New HABRI Survey: Knowledge That Pets Improve Our Health Boosts Animal Welfare | HABRI

New HABRI Survey: Knowledge That Pets Improve Our Health Boosts Animal Welfare

The More Pet Owners Learn about Scientific Research on the Benefits of the Human-Animal Bond, the Better They’ll Care for Their Companion Animals

The More Pet Owners Learn about Scientific Research on the Benefits of the Human-Animal Bond, the Better They’ll Care for Their Companion Animals

Washington, D.C. (September 7, 2016) — The Human Animal Bond Research Initiative (HABRI) Foundation today announced the findings of a new survey on the impact of knowledge of the scientific benefits of the human-animal bond on how pet owners care for their companion animals. The survey asked pet owners about their awareness of research that shows pets improve human health and found that this knowledge has the power to motivate them to take better care of their pets in important ways.

“Scientific research shows that pets are good for our health, improving heart health, relieving stress and positively impacting conditions from autism to PTSD,” said HABRI Executive Director, Steven Feldman. “Now, for the first time, we have data to show that it’s a two-way street – when we know how good pets are for us, we are more likely to take better care of them!”

According to the survey, seventy-one percent of pet owners were aware of scientifically-documented health benefits from pets. Most importantly, when asked how knowledge of the scientific research on the human-animal bond would affect their actions:

  • 89% of pet owners said they were more likely to take better care of their pets
  • 75% of pet owners said they were more likely to microchip a pet to ensure it can be found if lost or stolen
  • 51% of pet owners said they were more likely to purchase pet health insurance
  • 62% of pet owners said they were less likely to skip visits to the veterinarian
  • 74% of pet owners said they were less likely to give up a pet for any reason
  • 88% of pet owners said they were more likely to provide their pets with high-quality nutrition
  • 92% of pet owners said they were more likely to maintain their pet’s health, including keeping up with vaccines and preventative medicine

The survey also examined how different generations of pet owners viewed and reacted to the human-animal bond. For millennials, in particular, learning about the scientific research on the health benefits of pets had a large impact:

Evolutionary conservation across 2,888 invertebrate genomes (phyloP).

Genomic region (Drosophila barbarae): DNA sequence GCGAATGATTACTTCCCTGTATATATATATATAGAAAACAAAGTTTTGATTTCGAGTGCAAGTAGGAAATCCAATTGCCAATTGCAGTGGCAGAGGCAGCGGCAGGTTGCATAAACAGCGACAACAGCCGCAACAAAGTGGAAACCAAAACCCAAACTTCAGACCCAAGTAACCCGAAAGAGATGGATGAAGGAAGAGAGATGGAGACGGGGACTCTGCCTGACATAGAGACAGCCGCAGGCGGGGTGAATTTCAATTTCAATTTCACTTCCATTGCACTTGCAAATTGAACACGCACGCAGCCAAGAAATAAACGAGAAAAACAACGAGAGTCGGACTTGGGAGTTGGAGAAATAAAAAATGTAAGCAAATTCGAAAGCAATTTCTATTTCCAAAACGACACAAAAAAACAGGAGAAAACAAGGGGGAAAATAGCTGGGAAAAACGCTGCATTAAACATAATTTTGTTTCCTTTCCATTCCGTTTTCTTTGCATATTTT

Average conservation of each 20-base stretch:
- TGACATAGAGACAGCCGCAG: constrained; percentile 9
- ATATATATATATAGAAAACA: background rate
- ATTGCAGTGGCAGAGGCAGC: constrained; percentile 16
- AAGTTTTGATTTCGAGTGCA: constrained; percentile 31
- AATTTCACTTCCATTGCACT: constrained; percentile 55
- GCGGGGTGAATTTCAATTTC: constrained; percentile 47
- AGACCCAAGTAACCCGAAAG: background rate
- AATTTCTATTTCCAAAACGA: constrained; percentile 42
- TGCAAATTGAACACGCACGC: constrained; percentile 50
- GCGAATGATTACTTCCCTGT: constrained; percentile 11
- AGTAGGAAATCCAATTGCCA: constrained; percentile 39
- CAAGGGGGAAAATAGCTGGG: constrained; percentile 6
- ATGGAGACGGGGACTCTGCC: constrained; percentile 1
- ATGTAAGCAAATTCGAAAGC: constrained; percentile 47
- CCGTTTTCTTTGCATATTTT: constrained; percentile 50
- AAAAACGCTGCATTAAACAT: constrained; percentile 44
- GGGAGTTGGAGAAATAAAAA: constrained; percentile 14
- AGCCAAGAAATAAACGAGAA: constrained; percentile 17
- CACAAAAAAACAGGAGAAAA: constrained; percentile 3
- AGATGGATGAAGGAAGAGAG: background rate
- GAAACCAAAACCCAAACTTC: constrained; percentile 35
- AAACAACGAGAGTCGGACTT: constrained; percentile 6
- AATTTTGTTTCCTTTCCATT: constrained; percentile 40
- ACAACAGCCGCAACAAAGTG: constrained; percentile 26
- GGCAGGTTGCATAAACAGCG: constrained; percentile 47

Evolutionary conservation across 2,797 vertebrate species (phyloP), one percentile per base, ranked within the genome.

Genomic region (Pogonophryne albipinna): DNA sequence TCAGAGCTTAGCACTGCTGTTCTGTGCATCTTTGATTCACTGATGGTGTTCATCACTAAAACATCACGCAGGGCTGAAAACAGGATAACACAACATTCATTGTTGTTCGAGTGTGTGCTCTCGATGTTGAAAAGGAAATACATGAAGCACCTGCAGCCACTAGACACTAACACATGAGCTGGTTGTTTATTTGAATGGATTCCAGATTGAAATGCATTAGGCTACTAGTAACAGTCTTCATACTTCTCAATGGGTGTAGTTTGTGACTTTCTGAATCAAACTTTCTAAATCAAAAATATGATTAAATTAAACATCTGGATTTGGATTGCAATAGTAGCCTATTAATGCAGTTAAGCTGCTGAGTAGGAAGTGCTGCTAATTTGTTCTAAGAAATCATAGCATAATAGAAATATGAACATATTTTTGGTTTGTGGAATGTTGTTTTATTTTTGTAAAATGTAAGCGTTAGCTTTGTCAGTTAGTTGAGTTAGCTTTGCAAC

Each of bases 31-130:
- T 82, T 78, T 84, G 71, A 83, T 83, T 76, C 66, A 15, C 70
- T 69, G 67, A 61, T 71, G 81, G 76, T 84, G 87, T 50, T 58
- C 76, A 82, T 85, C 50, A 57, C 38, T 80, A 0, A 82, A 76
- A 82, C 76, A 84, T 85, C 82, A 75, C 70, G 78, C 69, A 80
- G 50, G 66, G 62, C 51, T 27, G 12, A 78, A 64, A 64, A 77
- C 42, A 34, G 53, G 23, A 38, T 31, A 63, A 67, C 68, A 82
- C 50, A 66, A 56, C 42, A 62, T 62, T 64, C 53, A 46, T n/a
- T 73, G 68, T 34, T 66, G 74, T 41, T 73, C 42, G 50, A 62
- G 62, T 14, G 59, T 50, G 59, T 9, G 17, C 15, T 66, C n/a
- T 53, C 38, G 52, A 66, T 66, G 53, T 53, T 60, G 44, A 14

• 80% of millennials said this information makes them more likely to bring their pet along when they go out
  • 75% of millennials said this information makes them more likely to travel with their pets
  • 74% of millennials said this information makes them more likely to get an additional pet
  • 74% of millennials think employers should consider allowing employees to bring pets to work

“When pet owners are educated about the scientific research on the human-animal bond, the response is tremendously positive for the welfare of the pet population,” said researcher Michael Cohen, Ph.D. “This research tells me that veterinarians and animal shelters should be talking about the benefits of pets to human health.”

The survey also asked pet owners about increased support for pet ownership in society:

  • 84% agree health and life insurance companies should give discounts for owing a pet
  • 87% would be more likely to buy products from pet-friendly businesses
  • 69% agree the government should help make it more affordable to own a pet
  • 88% agree doctors and specialists should recommend pets to patients for healthier living

“As HABRI continues to fund human-animal bond research, it will work hard to educate pet owners and the general public about the positive impacts of pet ownership on human health,” Feldman added. “As more people experience the healing power of the human-animal bond, more and more pets can get the highest level of care and welfare.”

The online survey, conducted by the Cohen Research Group, included 2,000 interviews and had a margin of error of +2.2%.

About HABRI

The HABRI Foundation maintains the world’s largest online library of human-animal bond research and information; funds innovative research projects to scientifically document the health benefits of companion animals; and informs the public about human-animal bond research and the beneficial role of companion animals in society. For more information about the HABRI Foundation, visit www.habri.org.

Contact

Jamie Baxter

jamie@theimpetusagency.com

775.322.4022

###

Press Releases
New Research to Explore the Health Benefits of Cat Fostering for Older Adults